Efficacy of a virus-vectored vaccine against human and bovine respiratory syncytial virus infections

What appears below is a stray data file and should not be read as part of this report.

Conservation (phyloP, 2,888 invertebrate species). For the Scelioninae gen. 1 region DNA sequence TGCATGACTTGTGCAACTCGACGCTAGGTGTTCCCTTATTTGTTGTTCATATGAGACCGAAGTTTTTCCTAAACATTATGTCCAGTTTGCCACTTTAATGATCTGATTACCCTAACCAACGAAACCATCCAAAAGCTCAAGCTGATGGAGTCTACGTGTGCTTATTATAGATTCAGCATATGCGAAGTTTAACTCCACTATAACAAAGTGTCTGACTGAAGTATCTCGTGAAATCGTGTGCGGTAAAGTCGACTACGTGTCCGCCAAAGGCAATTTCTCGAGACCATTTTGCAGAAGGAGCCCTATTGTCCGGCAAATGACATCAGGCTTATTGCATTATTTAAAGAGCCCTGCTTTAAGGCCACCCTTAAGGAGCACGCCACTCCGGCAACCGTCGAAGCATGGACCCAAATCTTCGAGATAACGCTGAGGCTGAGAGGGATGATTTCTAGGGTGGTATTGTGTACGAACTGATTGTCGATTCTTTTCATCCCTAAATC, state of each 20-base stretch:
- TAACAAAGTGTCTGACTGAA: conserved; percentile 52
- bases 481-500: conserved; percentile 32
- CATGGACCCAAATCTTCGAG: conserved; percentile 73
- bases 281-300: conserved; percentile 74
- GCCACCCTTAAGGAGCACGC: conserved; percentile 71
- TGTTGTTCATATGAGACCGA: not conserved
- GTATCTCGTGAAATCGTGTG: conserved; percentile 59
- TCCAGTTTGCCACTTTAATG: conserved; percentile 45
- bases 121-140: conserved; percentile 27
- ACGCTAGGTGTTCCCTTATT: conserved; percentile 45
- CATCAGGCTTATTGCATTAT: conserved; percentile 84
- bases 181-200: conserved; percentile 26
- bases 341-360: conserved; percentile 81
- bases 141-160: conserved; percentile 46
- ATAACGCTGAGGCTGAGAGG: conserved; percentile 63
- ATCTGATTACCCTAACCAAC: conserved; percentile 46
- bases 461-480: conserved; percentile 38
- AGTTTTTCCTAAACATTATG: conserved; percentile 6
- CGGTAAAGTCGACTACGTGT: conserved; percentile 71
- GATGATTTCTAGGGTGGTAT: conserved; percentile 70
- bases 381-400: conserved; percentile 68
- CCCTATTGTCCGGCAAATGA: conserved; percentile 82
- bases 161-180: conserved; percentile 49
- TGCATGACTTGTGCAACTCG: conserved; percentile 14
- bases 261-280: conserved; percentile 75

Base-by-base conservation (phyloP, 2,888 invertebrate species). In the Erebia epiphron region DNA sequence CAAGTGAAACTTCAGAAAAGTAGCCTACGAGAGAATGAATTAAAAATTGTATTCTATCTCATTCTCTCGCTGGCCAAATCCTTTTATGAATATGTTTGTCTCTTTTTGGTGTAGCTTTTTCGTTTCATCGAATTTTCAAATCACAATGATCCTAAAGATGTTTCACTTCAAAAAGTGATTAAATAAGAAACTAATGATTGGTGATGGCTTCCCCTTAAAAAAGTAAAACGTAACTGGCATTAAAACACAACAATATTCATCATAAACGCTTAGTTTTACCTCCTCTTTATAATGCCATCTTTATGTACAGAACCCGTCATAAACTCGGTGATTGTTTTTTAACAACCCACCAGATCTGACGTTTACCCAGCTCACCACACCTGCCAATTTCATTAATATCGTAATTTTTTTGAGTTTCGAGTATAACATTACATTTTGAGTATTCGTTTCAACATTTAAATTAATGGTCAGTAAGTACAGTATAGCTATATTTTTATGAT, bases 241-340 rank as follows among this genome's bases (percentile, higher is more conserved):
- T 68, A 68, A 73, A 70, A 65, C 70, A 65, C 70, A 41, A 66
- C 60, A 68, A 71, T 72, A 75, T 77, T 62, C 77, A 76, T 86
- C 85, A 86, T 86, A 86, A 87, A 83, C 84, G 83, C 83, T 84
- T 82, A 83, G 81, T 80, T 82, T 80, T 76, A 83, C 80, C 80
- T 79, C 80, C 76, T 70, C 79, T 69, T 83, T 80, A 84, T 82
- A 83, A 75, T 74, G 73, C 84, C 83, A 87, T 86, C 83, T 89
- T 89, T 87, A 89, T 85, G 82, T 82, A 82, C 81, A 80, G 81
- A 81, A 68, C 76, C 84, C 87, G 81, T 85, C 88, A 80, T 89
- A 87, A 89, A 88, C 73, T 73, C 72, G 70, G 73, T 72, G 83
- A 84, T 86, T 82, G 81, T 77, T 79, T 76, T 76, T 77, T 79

Human respiratory syncytial virus (HRSV) is a major cause of lower respiratory tract disease in children and the elderly for which there is still no effective vaccine. We have previously shown that PanAd3-RSV, which is a chimpanzee adenovirusvectored vaccine candidate that expresses a secreted form of the HRSV F protein together with the N and M2-1 proteins of HRSV, is immunogenic in rodents and nonhuman primates, and protects mice and cotton rats from HRSV challenge. Because the extent to which protection demonstrated in rodent models will translate to humans is unclear, we have exploited the calf model of bovine RSV (BRSV) infection, which mimics HRSV disease in children more closely than do experimental models of unnatural laboratory hosts, to evaluate the safety and efficacy of the PanAd3-RSV vaccine. We show that PanAd3-RSV alone and in combination with a modified vaccinia Ankara expressing the same HRSV antigens (MVA-RSV) induced neutralizing antibodies and cellular immunity in young seronegative calves and protected against upper and lower respiratory tract infection and pulmonary disease induced by heterologous BRSV challenge. There was no evidence either of enhanced pulmonary pathology or of enhanced respiratory disease in vaccinated calves after BRSV challenge. These findings support the continued valuation of the vectored RSV vaccines in man.